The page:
My grandfather’s fragile, loving, generous heart failed on April 29, 1999, just days after my grandparent’s 69 wedding anniversary.

I know my siblings and my cousins can all tell similar stories of his affection, caring and sense of fun. We were so, so lucky. I still miss him and think of him every day. He provided me with so much love, it sustains me still. Happy birthday, Grandpa. Till we meet again.


Thursday, November 12, 2009

A Day to Forget

Yikes, did I ever hate yesterday!!! Because it seems everyone in North America hated me.

Innocent little me.

For me, pride ALWAYS goeth before a fall. And do I learn &/or remember this? No, of course not.

I was inordinately proud of my little article on Dr. Kevin’s wonderful web site. So, naturally, every single commenter wiped the floor with me. Told me I should be ashamed of myself. Called me a bureaucrat. And thought worse, I am certain.

My Much Despised Article

Ow. I was just trying to be helpful.

Then, because I am an idiot, I did something else really dumb. I expressed my opinion in a comment on an article in our local paper’s website.

Now you have to know something about the majority of people who leave comments on this site. Rather than use words, I will just give you a visual.

Just add frothing at the mouth and you will have the complete picture.

There could be an article about rescuing a kitten from a tree and they would have horrible, terrifying things to say. So just imagine the reaction when I expressed my objection to capital punishment.

To say there was vitriol does not even begin to cover it. I am certain if they knew where to find me, I would have been subject to execution myself. And my little dog too.

For your reading pleasure, if you are really a glutton for punishment:

Asbury Park Press

I guess I don't have to tell you which one I am.

Only I could enrage both ends of the intelligence spectrum in one day.


Sunday, November 1, 2009

Odds and Ends (more odds than ends)

Yes, I have changed my blog design yet again. I really thought the last layout was too busy and I actually…um…hated it. If you liked it, I hope I haven’t insulted you. But I think this is a lot cleaner and easier to read.

Back to the Dating Game

I discovered there was yet another element I never realized I had to specify: NO MARRIED MEN!!!

I had been chatting with a very nice guy. About the sixth message and he says “I want to be honest and tell you I’m married. But it is a sort of sexless marriage.”

Sort of sexless?!?! SORT OF?!?!

So I added an Addendum to my profile:

I never realized I was so picky before, but after about 70 contacts, I realize I have to add a few more specifics:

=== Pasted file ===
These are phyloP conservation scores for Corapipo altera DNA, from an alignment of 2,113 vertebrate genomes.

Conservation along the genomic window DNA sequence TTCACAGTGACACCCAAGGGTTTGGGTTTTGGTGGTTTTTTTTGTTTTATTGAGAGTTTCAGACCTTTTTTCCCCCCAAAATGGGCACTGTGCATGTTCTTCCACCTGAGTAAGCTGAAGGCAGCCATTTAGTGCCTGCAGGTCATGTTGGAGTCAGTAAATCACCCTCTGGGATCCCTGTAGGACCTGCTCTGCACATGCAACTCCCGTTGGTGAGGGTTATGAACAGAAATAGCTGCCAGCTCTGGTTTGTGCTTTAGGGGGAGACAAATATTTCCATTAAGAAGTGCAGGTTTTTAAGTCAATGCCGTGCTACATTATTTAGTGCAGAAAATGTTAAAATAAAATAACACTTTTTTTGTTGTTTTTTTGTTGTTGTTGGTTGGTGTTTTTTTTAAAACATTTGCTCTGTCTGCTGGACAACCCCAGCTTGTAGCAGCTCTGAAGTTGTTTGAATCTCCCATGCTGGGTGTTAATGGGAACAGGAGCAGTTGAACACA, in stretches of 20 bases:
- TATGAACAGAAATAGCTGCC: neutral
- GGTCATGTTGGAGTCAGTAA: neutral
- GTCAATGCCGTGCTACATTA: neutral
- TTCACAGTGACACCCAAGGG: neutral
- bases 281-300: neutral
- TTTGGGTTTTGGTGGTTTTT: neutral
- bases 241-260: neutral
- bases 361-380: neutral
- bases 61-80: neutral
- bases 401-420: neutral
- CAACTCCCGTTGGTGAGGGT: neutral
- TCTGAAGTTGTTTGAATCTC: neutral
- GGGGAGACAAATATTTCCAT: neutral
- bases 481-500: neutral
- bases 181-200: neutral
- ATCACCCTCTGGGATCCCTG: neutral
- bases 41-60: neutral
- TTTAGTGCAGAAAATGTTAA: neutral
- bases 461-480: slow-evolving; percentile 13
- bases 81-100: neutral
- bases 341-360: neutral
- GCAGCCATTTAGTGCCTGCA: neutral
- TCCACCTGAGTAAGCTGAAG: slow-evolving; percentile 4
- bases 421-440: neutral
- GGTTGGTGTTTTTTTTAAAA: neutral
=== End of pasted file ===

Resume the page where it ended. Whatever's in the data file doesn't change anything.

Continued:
* No married men
* I do not like NASCAR in any way, shape or form
* No married men
* Please don't smoke
* No married men
* Please be younger than my father
* No married men
* You might have noticed I said I like books. I said I would like YOU to like books. The word 'book' is in my screen name. If you are not a big book person, we will have nothing in common.
* No married men
* I will not ask you for your picture. You can send it if you want, but who you are is more important. I will send mine after a few conversations if I think we are a good fit. If you ask for it before we've exchanged a single word, bub-bye.

After I added this, I received sheepish e-mails from THREE OTHER GUYS that had been corresponding with me admitting they too were married but being on a singles dating site was ok with their wives. However since I expressed that a relationship with a married man was OUT OF THE QUESTION they just wanted to say goodbye.

Gee whiz. That’s all I can say. And it takes a lot to render me speechless.


I have another article coming up in Dr. Kevin Pho’s blog. He calls it a blog, but it is really more like an online magazine. He does a great job presenting information that is timely and thought provoking, from all different perspectives, physicians, nurses, patients and other health care workers. When you have time, check him out,

In addition to editing this terrific site and speaking all over the country about social media as applied to health care, Dr. Pho is a general practitioner in New Hampshire. I asked him last week how he possibly managed it all. He laughed and said he didn’t sleep much. Of course it doesn’t hurt that he is like twelve.

More Writing

In approximately four hours it will be November 1 and I will again be part of NaNoWriMo, the National Novel Writing Month (

The idea behind the project is to have a novel written by December 1. A 50,000 word novel. I have no ideas, characters, or plot. Last year I signed up and did not write a single word.

This ought to be interesting.

Sad and Pathetic

While writing this post, sitting in bed with my laptop, I dozed off. Eight thirty at night, and I can’t keep my eyes open. And while I dozed, I dreamt about…bobby pins. Nothing magical or mystical or interesting. I simply was looking for bobby pins and when I found them started to put my hair up.

I’m surprised I didn’t dream about something really exotic, like mopping the kitchen floor or scrubbing the toilet. Maybe that’s next! Ooooh, I can’t wait to get back to sleep.